If three-fourths of American voters don’t understand what would happen if the Supreme Court overturns Roe v. Wade, then there’s no way to use polling data to accurately assess what they truly think about the possibility, famed pollster Scott Rasmussen says.
“Let’s begin with the reality that any poll asking whether voters want to overturn Roe is meaningless. Why? Because voters don’t know what overturning that decision would mean,” Rasmussen declares in a commentary for The Federalist, “Why Overturning Roe May Help Republicans A Lot More Than It Helps Democrats.”
As evidence, Rasmussen, president of RMG Research, Inc., cites findings from his company’s polling:
- 77% of voters mistakenly think overturning Roe v. Wade would make abortion illegal in the United States.
- 22% have a partial understanding of the issue.
Currently, under Roe v. Wade, judges determine abortion law, since they pass judgement on any law placing any restrictions on abortion. Thus, judges can ignore and invalidate the Will Of The People – something American voters don’t want:
By more than three-to-one, voters say that abortion laws should be set by voters and their elected representatives (65%), rather than by judges (18%), as is currently the case.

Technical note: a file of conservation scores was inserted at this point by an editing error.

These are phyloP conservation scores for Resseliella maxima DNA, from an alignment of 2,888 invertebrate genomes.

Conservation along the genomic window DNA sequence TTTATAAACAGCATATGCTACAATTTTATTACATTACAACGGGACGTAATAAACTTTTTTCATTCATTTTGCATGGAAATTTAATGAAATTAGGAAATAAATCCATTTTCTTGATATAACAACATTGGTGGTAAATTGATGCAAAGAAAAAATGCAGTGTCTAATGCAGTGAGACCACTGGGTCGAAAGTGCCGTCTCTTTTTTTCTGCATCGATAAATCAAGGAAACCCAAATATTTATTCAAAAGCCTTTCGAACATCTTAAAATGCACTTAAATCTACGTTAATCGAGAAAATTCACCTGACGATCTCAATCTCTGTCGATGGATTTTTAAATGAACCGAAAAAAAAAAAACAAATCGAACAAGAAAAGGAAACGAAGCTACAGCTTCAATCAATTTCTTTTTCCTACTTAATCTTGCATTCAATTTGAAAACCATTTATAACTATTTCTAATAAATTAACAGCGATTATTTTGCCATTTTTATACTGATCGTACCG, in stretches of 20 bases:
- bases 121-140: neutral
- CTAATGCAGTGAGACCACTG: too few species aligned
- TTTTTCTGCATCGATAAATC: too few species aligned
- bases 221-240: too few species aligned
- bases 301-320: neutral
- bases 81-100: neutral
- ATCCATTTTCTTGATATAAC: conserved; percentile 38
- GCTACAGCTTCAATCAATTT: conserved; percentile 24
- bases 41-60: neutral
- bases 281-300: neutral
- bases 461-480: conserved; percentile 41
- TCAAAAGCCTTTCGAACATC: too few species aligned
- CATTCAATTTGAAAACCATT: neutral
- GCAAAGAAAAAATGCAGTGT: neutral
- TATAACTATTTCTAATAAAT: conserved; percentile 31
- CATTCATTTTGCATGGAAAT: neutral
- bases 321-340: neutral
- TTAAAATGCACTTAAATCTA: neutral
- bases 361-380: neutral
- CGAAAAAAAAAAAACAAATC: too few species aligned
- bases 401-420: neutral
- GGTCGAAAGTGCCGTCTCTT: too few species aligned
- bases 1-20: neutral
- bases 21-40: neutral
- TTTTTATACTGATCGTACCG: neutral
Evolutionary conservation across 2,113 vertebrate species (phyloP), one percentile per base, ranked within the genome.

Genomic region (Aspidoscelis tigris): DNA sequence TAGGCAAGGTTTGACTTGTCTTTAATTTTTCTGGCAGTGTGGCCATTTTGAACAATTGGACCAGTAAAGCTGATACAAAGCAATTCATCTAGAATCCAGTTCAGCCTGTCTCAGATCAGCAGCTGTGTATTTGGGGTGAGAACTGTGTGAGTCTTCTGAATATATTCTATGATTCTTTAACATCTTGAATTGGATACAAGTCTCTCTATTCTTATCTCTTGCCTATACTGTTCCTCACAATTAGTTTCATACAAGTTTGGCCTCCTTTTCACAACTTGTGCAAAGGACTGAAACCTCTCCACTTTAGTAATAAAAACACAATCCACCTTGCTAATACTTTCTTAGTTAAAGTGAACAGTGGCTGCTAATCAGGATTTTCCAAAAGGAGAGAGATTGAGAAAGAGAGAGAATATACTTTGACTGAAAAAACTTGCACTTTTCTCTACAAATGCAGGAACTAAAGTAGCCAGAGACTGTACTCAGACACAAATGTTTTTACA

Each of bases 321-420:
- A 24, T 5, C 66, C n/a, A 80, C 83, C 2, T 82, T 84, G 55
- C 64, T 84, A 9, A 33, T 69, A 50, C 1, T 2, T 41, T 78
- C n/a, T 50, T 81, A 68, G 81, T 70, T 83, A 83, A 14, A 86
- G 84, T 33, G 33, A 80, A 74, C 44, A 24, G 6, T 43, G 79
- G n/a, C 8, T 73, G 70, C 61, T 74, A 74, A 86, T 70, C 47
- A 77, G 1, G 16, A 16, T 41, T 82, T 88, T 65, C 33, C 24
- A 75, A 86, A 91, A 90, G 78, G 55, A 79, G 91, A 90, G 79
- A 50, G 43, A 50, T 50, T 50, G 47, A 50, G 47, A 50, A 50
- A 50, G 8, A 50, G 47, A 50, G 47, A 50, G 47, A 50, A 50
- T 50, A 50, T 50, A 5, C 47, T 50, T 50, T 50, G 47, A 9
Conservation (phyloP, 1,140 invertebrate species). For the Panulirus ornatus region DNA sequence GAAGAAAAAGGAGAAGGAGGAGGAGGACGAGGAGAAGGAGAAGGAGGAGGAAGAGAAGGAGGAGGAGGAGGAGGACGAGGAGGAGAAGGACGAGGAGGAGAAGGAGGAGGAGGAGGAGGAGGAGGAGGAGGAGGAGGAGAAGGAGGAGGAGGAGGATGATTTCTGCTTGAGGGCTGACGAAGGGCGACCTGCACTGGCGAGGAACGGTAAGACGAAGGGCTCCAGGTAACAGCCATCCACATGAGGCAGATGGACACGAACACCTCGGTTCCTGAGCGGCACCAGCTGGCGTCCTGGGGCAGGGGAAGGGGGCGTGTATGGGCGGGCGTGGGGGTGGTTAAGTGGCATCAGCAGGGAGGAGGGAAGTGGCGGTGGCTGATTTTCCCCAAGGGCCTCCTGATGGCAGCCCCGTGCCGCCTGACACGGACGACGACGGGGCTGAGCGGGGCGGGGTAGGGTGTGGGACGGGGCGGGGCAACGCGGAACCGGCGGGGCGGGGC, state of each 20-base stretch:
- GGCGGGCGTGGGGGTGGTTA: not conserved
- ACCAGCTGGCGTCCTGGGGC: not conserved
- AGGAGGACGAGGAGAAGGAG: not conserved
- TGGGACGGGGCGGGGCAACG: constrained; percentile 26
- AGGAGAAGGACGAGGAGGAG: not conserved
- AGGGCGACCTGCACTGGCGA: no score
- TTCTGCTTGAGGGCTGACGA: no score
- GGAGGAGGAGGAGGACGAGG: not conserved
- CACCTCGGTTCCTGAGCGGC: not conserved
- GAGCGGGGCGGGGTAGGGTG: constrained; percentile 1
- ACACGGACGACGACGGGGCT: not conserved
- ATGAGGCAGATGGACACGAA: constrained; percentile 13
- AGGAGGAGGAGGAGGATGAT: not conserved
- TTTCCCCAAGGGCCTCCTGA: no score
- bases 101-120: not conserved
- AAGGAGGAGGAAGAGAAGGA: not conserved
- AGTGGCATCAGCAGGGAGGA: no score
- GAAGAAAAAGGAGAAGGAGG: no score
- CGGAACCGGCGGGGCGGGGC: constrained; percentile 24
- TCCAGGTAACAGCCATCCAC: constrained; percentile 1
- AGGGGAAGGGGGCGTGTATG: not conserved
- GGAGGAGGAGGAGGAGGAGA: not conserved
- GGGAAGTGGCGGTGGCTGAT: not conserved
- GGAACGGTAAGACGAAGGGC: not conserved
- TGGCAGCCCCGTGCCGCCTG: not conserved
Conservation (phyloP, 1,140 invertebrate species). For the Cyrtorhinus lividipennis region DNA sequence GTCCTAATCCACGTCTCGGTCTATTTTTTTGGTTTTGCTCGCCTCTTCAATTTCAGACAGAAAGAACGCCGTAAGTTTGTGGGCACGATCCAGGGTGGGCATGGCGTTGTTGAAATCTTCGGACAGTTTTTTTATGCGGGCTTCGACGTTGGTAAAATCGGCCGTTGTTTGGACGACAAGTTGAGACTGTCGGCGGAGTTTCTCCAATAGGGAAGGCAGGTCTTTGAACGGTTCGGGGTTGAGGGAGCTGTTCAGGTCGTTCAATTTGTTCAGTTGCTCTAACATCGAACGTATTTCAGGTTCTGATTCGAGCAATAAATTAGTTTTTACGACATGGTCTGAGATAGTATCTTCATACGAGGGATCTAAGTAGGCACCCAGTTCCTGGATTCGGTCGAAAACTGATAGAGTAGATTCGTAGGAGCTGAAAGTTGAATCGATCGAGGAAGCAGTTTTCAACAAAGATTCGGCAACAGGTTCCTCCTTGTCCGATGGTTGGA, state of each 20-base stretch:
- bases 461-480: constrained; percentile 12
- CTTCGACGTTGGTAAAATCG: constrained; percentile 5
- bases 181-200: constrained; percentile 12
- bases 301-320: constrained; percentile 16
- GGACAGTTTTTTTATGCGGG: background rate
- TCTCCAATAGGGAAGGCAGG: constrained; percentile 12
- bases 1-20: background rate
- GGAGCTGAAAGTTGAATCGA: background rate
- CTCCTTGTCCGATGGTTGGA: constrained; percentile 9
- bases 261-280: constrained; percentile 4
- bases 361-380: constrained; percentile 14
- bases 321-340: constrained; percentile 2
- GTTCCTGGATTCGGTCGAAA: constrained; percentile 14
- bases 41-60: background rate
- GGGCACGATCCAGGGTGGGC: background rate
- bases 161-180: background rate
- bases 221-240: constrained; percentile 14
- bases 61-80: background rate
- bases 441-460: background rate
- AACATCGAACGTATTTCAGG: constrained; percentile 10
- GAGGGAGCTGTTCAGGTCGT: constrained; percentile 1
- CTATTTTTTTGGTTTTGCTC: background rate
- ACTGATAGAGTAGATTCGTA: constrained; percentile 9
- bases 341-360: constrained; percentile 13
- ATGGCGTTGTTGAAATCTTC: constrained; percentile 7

What’s more, Rasmussen explains, Democrats’ recent abortion-rights bill, which failed by one vote in the Senate, would have prohibited even modest state restrictions on abortion supported by more than sixty percent of voters, such as:
- Three-day waiting periods,
- Spousal notifications, and
- Parental notifications
The Democrats’ bill would have made abortion legal at any point during a pregnancy, up to the moment of birth – a concept that is rejected by 77% of voters and supported by just 17%.
Voters largely agree that, in the matter of abortion, two lives are involved and that the second life begins in the early stages of pregnancy – making progressive Democrats’ extremist demands widely out of step with voters’ views, Rasmussen concludes:
“There is no easy way out for Democrats. Their progressive base is demanding policies wildly out of step with the broad consensus of American voters. Seventy-three percent of voters agree there are two lives to consider in this debate — the mother and the baby. Voters may disagree on precisely when life begins, but there is a strong sense that at some point fairly early in the pregnancy, the fetus becomes a baby.”
Read Rasmussen’s full commentary in The Federalist.